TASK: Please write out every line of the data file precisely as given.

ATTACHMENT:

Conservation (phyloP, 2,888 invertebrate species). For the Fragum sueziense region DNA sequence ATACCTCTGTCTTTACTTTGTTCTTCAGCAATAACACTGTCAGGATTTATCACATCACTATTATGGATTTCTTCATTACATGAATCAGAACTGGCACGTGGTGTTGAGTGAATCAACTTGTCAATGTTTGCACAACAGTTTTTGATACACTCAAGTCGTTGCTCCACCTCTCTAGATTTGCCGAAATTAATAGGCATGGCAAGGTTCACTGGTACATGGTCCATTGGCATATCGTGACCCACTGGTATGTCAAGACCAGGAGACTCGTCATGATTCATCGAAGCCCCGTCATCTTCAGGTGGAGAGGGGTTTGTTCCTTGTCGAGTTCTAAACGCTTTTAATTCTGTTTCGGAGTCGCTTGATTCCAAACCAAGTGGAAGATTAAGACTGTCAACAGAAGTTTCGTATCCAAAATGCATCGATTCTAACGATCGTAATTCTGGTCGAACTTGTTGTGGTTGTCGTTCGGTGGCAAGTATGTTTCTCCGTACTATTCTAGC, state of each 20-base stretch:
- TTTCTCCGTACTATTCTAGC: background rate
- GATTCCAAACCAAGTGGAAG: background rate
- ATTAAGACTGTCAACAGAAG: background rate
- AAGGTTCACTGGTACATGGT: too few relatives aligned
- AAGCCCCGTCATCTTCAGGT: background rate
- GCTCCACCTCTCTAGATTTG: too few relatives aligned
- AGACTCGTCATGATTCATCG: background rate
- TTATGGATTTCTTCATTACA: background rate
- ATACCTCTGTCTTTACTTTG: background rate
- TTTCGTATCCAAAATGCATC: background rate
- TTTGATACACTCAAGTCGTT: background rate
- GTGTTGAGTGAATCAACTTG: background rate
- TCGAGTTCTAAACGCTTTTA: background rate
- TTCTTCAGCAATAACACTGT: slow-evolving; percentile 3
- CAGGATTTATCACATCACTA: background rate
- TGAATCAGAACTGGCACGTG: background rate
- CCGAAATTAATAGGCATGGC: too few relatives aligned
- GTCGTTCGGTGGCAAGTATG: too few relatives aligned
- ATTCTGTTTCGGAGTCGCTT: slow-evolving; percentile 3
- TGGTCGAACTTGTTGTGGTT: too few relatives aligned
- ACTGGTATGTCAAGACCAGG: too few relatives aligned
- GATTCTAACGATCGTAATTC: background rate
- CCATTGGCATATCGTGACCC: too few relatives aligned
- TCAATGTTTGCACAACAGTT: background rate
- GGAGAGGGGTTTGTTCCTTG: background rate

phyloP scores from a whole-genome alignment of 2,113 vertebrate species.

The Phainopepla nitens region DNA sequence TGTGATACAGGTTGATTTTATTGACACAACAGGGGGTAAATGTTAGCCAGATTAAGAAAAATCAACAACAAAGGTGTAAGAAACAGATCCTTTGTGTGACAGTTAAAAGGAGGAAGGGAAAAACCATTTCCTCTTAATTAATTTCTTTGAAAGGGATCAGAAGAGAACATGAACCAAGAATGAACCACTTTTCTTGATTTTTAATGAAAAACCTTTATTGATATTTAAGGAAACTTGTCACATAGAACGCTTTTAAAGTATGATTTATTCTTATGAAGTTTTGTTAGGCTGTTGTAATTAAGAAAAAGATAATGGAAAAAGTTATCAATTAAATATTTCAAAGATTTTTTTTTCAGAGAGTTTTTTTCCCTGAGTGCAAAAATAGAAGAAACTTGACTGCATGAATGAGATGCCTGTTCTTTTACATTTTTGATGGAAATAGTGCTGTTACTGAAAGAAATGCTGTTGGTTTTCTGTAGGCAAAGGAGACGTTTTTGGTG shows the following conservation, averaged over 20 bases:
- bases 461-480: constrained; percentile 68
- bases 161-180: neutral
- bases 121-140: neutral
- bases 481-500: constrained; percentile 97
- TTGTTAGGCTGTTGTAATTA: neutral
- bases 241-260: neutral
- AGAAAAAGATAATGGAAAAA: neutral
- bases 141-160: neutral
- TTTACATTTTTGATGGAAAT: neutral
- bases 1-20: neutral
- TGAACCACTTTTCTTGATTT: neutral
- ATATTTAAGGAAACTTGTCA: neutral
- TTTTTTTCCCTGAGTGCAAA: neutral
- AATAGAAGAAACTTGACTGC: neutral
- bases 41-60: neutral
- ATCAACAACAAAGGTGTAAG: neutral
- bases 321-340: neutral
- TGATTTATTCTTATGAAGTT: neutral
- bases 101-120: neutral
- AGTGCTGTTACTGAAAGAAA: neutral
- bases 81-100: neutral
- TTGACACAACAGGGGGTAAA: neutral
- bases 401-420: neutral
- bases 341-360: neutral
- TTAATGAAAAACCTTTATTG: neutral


Conservation (phyloP, 2,888 invertebrate species). For the Fragum sueziense region DNA sequence ATACCTCTGTCTTTACTTTGTTCTTCAGCAATAACACTGTCAGGATTTATCACATCACTATTATGGATTTCTTCATTACATGAATCAGAACTGGCACGTGGTGTTGAGTGAATCAACTTGTCAATGTTTGCACAACAGTTTTTGATACACTCAAGTCGTTGCTCCACCTCTCTAGATTTGCCGAAATTAATAGGCATGGCAAGGTTCACTGGTACATGGTCCATTGGCATATCGTGACCCACTGGTATGTCAAGACCAGGAGACTCGTCATGATTCATCGAAGCCCCGTCATCTTCAGGTGGAGAGGGGTTTGTTCCTTGTCGAGTTCTAAACGCTTTTAATTCTGTTTCGGAGTCGCTTGATTCCAAACCAAGTGGAAGATTAAGACTGTCAACAGAAGTTTCGTATCCAAAATGCATCGATTCTAACGATCGTAATTCTGGTCGAACTTGTTGTGGTTGTCGTTCGGTGGCAAGTATGTTTCTCCGTACTATTCTAGC, state of each 20-base stretch:
- TTTCTCCGTACTATTCTAGC: background rate
- GATTCCAAACCAAGTGGAAG: background rate
- ATTAAGACTGTCAACAGAAG: background rate
- AAGGTTCACTGGTACATGGT: too few relatives aligned
- AAGCCCCGTCATCTTCAGGT: background rate
- GCTCCACCTCTCTAGATTTG: too few relatives aligned
- AGACTCGTCATGATTCATCG: background rate
- TTATGGATTTCTTCATTACA: background rate
- ATACCTCTGTCTTTACTTTG: background rate
- TTTCGTATCCAAAATGCATC: background rate
- TTTGATACACTCAAGTCGTT: background rate
- GTGTTGAGTGAATCAACTTG: background rate
- TCGAGTTCTAAACGCTTTTA: background rate
- TTCTTCAGCAATAACACTGT: slow-evolving; percentile 3
- CAGGATTTATCACATCACTA: background rate
- TGAATCAGAACTGGCACGTG: background rate
- CCGAAATTAATAGGCATGGC: too few relatives aligned
- GTCGTTCGGTGGCAAGTATG: too few relatives aligned
- ATTCTGTTTCGGAGTCGCTT: slow-evolving; percentile 3
- TGGTCGAACTTGTTGTGGTT: too few relatives aligned
- ACTGGTATGTCAAGACCAGG: too few relatives aligned
- GATTCTAACGATCGTAATTC: background rate
- CCATTGGCATATCGTGACCC: too few relatives aligned
- TCAATGTTTGCACAACAGTT: background rate
- GGAGAGGGGTTTGTTCCTTG: background rate

phyloP scores from a whole-genome alignment of 2,113 vertebrate species.

The Phainopepla nitens region DNA sequence TGTGATACAGGTTGATTTTATTGACACAACAGGGGGTAAATGTTAGCCAGATTAAGAAAAATCAACAACAAAGGTGTAAGAAACAGATCCTTTGTGTGACAGTTAAAAGGAGGAAGGGAAAAACCATTTCCTCTTAATTAATTTCTTTGAAAGGGATCAGAAGAGAACATGAACCAAGAATGAACCACTTTTCTTGATTTTTAATGAAAAACCTTTATTGATATTTAAGGAAACTTGTCACATAGAACGCTTTTAAAGTATGATTTATTCTTATGAAGTTTTGTTAGGCTGTTGTAATTAAGAAAAAGATAATGGAAAAAGTTATCAATTAAATATTTCAAAGATTTTTTTTTCAGAGAGTTTTTTTCCCTGAGTGCAAAAATAGAAGAAACTTGACTGCATGAATGAGATGCCTGTTCTTTTACATTTTTGATGGAAATAGTGCTGTTACTGAAAGAAATGCTGTTGGTTTTCTGTAGGCAAAGGAGACGTTTTTGGTG shows the following conservation, averaged over 20 bases:
- bases 461-480: constrained; percentile 68
- bases 161-180: neutral
- bases 121-140: neutral
- bases 481-500: constrained; percentile 97
- TTGTTAGGCTGTTGTAATTA: neutral
- bases 241-260: neutral
- AGAAAAAGATAATGGAAAAA: neutral
- bases 141-160: neutral
- TTTACATTTTTGATGGAAAT: neutral
- bases 1-20: neutral
- TGAACCACTTTTCTTGATTT: neutral
- ATATTTAAGGAAACTTGTCA: neutral
- TTTTTTTCCCTGAGTGCAAA: neutral
- AATAGAAGAAACTTGACTGC: neutral
- bases 41-60: neutral
- ATCAACAACAAAGGTGTAAG: neutral
- bases 321-340: neutral
- TGATTTATTCTTATGAAGTT: neutral
- bases 101-120: neutral
- AGTGCTGTTACTGAAAGAAA: neutral
- bases 81-100: neutral
- TTGACACAACAGGGGGTAAA: neutral
- bases 401-420: neutral
- bases 341-360: neutral
- TTAATGAAAAACCTTTATTG: neutral